Meanwhile, Bush played a little traditional Santa, sheparding through Congress the addition of an expensive pharmaceutical benefit to the national retirement medical system. Once re-elected, however, he announced ambitious plans to privatize the Social Security system, properly categorized as Shooting Santa in the Wanniski schema. .
Now Hurricane Katrina has laid low a famous American city, and not just any American city, but New Orleans, whose very history is a stark reminder of the slave trade that is America’s original sin. Rebuilding New Orleans will be nothing like rebuilding a few high-rent city blocks in downtown Manhattan. There are nearly 15,000 refugees in Houston’s Astrodome, with no place to go, and another 94,000 in refugee shelters scattered across nine southern states, according to the Washington Post.
The traditional way to deal with disaster on this scale is to appoint a relief commissioner — Herbert Hoover as founder of the Commission for Relief in Belgium at the outset of World War I, Secretary of State George C. Marshall as the overseer of the Marshall Plan at the conclusion of World War II.
But in an astonishing bit of news, the Boston Herald’s Brett Arends reported Saturday that the Federal official in charge of the New Orleans rescue — the ill-at-ease gent at his side whom Bush embraced as “Brownie” during their Friday tour — had been “fired from his last private sector job overseeing horse shows.” Former estate lawyer Mike Brown had been recruited to the Federal Emergency Management Agency by director Joseph Allbaugh, his college roommate, after Brown was sacked by the International Arabian Horse Association, just before Allbaugh quit in 2003 to work on the Bush re-election campaign.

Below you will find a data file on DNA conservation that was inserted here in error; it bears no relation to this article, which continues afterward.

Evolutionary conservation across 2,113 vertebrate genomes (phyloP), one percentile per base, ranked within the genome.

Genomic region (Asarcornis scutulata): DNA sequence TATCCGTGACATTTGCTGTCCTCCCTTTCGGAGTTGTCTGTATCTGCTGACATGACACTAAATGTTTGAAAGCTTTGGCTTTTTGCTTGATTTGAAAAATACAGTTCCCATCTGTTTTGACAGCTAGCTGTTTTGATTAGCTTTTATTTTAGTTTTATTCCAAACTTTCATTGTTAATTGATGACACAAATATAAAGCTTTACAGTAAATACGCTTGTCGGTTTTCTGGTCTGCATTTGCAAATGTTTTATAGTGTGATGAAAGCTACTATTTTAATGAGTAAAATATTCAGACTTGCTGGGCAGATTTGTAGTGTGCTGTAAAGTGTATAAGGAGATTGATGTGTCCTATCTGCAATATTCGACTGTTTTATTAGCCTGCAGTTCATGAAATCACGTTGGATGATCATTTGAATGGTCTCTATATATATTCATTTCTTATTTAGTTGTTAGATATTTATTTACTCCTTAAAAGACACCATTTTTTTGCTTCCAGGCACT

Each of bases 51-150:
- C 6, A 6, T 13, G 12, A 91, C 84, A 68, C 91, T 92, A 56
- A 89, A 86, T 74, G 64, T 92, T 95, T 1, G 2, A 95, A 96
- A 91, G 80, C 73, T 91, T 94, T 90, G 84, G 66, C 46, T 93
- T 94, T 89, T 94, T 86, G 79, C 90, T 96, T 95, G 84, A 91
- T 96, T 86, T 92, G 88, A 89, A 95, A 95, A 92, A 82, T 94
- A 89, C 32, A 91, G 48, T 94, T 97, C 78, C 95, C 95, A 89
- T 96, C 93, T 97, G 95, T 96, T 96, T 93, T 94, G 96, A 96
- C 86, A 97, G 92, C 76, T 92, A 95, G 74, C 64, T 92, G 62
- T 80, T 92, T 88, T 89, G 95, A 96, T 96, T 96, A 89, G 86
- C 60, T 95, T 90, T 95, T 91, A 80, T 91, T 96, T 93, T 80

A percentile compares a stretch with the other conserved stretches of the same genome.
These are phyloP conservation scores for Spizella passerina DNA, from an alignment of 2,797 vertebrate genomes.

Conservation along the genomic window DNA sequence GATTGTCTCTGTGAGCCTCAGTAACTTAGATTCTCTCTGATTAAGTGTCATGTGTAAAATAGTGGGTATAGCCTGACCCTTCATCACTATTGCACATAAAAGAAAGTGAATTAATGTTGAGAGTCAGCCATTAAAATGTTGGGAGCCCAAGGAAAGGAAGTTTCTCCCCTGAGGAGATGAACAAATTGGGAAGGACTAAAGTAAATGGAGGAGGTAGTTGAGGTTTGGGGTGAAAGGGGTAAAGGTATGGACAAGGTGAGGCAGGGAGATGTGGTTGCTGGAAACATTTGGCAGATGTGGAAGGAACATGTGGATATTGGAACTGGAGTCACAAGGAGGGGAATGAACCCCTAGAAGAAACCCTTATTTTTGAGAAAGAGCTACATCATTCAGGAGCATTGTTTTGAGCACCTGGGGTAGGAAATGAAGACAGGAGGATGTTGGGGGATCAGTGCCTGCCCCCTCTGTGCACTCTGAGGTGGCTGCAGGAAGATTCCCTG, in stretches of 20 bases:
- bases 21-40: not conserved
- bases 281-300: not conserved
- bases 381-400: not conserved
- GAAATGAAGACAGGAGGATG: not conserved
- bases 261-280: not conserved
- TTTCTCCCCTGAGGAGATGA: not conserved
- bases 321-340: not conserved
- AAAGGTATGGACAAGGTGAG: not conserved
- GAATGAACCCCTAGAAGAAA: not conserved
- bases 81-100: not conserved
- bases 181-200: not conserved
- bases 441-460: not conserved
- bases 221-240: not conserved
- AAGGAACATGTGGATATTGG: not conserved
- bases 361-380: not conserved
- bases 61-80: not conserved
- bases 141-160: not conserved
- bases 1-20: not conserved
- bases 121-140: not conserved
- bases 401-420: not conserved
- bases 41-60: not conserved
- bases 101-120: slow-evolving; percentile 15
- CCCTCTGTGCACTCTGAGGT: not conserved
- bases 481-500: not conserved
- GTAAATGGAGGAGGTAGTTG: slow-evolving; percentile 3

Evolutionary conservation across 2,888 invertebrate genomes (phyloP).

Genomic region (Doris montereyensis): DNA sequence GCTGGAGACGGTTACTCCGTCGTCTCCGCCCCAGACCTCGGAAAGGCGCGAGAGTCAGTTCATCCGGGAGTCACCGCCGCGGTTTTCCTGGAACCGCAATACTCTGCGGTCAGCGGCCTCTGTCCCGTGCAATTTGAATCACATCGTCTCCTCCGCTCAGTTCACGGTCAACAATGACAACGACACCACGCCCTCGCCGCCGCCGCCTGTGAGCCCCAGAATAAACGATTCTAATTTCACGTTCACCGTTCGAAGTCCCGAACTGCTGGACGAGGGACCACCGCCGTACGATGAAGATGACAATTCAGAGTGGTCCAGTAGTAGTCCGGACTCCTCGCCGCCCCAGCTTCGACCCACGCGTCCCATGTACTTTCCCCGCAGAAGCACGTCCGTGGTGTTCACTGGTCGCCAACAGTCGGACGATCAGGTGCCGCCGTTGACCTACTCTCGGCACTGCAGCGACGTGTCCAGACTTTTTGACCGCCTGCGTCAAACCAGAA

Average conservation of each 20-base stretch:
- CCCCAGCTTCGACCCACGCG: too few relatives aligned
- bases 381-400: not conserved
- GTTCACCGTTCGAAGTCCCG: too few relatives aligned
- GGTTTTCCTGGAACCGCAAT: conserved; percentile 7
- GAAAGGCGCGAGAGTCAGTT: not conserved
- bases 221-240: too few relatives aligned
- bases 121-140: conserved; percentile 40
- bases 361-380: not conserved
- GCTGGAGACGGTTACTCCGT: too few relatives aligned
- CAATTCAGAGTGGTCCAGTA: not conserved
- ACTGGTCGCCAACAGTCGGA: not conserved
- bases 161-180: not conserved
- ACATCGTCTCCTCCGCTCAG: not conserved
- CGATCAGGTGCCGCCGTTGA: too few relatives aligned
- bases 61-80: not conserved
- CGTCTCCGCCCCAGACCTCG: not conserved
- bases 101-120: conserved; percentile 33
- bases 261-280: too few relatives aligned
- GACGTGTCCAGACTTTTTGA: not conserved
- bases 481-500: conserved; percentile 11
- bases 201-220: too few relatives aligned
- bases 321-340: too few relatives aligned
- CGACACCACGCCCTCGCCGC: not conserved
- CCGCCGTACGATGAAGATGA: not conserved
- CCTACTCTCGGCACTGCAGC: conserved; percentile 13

So not only is the economy not growing satisfactorily. Not only is the nation less safe than if Bush hadn’t bungled the war in Iraq. But now the government is broke and can’t afford to fulfill its legitimate and essential functions in a time of disaster. If that’s not a conclusive result for a president who has been given the benefit of every doubt, what is?
Bush, along with the rest of the Republican executive leadership that first tasted power in the post-Watergate autumn of 1974, Cheney, Rumsfeld and the rest, will be swept out of office at the end of 2008. Likewise, the “Two Santa Claus Theory,” once and for all. The recipe for economic growth will remain the one that Adam Smith offered some 250 years ago — “peace, low taxes, and a tolerable administration of justice.”
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Like most crackpots, Jude Wanniski went off on a tangent from real ideas. He fell in with a couple of University of Chicago dropouts, Robert Mundell and Arthur Laffer, in 1971, at a momentous time.
In The Way the World Works, he describes Mundell as “the modern [Leon] Walras, a general equilibrium economist in a world dominated by partial equilibrium economists” — by whom he especially meant, without naming him, University of Chicago professor Milton Friedman. In fact, a far-reaching revolution in general equilibrium methods (which is what Wanniski meant when he spoke of the mysterious “Mundell-Laffer hypothisis”) really was sweeping technical economics in the early 1970s, made possible by developments in modern computing.
But it was Chicago’s Robert Lucas, not Mundell, who displaced Friedman from his position of leadership in the pantheon of technical economists. He was joined there in short order by Ronald Coase, James Buchanan and a raft of others. By that time, however, universities had dropped out of Wanniski’s story altogether. He doesn’t so much as mention, not even in his endnotes, Mundell’s manifesto of ten years before, Man and Economics, a far more substantial book than his own.